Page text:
spectrum—such as Bluetooth, cordless phones, and other wireless equipment—can also adversely impact transmission range and quality.
Organizations contemplating a wireless LAN deployment can choose to implement an 802.11b-based wireless LAN today, or wait for upcoming variations, which are intended to address performance and security issues. IEEE and its workgroups are continually defining and refining standards in light of emerging needs and perceived weaknesses in existing technologies. To the extent that vendors’ 802.11 implementations deviate from the various IEEE standards, their equipment can create interoperability challenges.
Even as new 802.11 vulnerabilities are identified and exploited, organizations can mitigate or eliminate many of wireless LAN’s security risks with careful education, planning, implementation, and management. The following steps aid this process:
The cornerstone of an effective wireless LAN strategy involves defining, standardizing, documenting, disseminating, and enforcing wireless LAN security policies and practices. These include specifying the make, model, configuration, and settings of the wireless LAN equipment authorized for use, as well as documenting and managing the APs and connected network infrastructure.
Employee education increases awareness of security risks. Some employees may not realize that deploying an unauthorized wireless LAN or using a WiFi product “out of the box” may increase security risks. Clear and frequently conveyed guidelines usually promote active cooperation.
When placing wireless APs for strategic coverage, installers should consider signal bleed into uncontrolled areas where transmissions can be intercepted. Wireless coverage should be implemented only where needed.
The LAN segments that connect to wireless APs should connect to a corporate Virtual Private Network (VPN) gateway, but not directly to the production network. Eliminating APs from the production network minimizes the risk of attack techniques such as packet sniffing.
Requiring users to connect to the wireless LAN via a VPN is recommended. Once authenticated, authorized users communicate using an encrypted tunnel between the connecting device and the LAN, reducing the risk that a transmission will be captured.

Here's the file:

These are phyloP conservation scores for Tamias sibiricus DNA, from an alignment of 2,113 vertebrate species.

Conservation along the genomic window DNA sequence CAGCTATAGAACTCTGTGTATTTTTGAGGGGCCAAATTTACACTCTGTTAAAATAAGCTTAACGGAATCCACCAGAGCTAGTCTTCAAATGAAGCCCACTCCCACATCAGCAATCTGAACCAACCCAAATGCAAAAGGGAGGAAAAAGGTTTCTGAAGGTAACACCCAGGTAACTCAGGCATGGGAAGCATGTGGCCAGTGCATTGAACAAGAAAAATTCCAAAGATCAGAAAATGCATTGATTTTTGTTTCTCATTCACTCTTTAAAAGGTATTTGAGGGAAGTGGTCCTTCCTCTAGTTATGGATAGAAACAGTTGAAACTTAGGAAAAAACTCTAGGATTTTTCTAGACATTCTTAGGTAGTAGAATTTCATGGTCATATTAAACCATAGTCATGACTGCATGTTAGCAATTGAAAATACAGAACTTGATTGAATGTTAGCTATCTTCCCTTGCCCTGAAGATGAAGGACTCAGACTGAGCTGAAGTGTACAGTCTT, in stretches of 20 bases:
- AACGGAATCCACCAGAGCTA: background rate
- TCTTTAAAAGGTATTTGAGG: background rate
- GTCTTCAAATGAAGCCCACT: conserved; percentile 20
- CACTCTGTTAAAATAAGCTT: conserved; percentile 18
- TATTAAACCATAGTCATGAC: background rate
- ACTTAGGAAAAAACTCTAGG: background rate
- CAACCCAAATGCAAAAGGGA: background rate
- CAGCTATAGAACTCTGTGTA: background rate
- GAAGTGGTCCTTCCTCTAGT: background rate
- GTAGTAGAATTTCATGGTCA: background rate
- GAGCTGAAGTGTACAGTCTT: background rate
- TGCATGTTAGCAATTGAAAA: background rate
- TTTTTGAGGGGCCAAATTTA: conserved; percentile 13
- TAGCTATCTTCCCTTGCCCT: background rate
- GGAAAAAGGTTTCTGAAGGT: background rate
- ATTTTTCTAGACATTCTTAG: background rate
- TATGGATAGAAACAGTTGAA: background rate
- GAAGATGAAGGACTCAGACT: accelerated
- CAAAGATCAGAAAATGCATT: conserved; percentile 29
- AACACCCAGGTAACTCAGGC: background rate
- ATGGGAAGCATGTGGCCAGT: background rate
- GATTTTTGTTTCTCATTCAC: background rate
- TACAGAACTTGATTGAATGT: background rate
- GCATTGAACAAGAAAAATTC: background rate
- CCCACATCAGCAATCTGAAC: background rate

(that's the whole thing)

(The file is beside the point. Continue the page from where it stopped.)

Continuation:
Restricting unnecessary or redundant protocols from the LAN segments that connect the APs to the VPN gateway reduces the possibility of unidentified holes and vulnerabilities. Retaining the Domain Name System (DNS) and IP Security (IPSec) protocols is recommended to support the VPN.
Administrators can use authorization tables to selectively enable LAN connections only to devices with approved NIC addresses. Each NIC has a unique address that can be added to a table of authorized users; most vendors’ APs support Media Access Control (MAC) restrictions through the use of authorization tables. As a result, instead of editing each AP individually, APs can be pointed to a centrally managed database.
Figure 3. Recommended configuration of wireless LAN
Personal firewalls can protect individual devices from attacks launched via the “air connection” or from the Internet. IT administrators should disable all unused features of new client devices (e.g., shared drive access) and reconfigure default settings according to the organization’s particular needs.
Like most advances, wireless LANs pose both opportunities and risks. The technology can represent a powerful complement to an organization’s networking capabilities, enabling increased employee productivity and reducing IT costs. To minimize the attendant risks, IT administrators can implement a range of measures, including establishment of wireless security policies and practices, as well as implementation of various LAN design and implementation measures. Achieving this balance of opportunity and risk allows enterprises to confidently implement wireless LANs and realize the benefits this increasingly viable technology offers.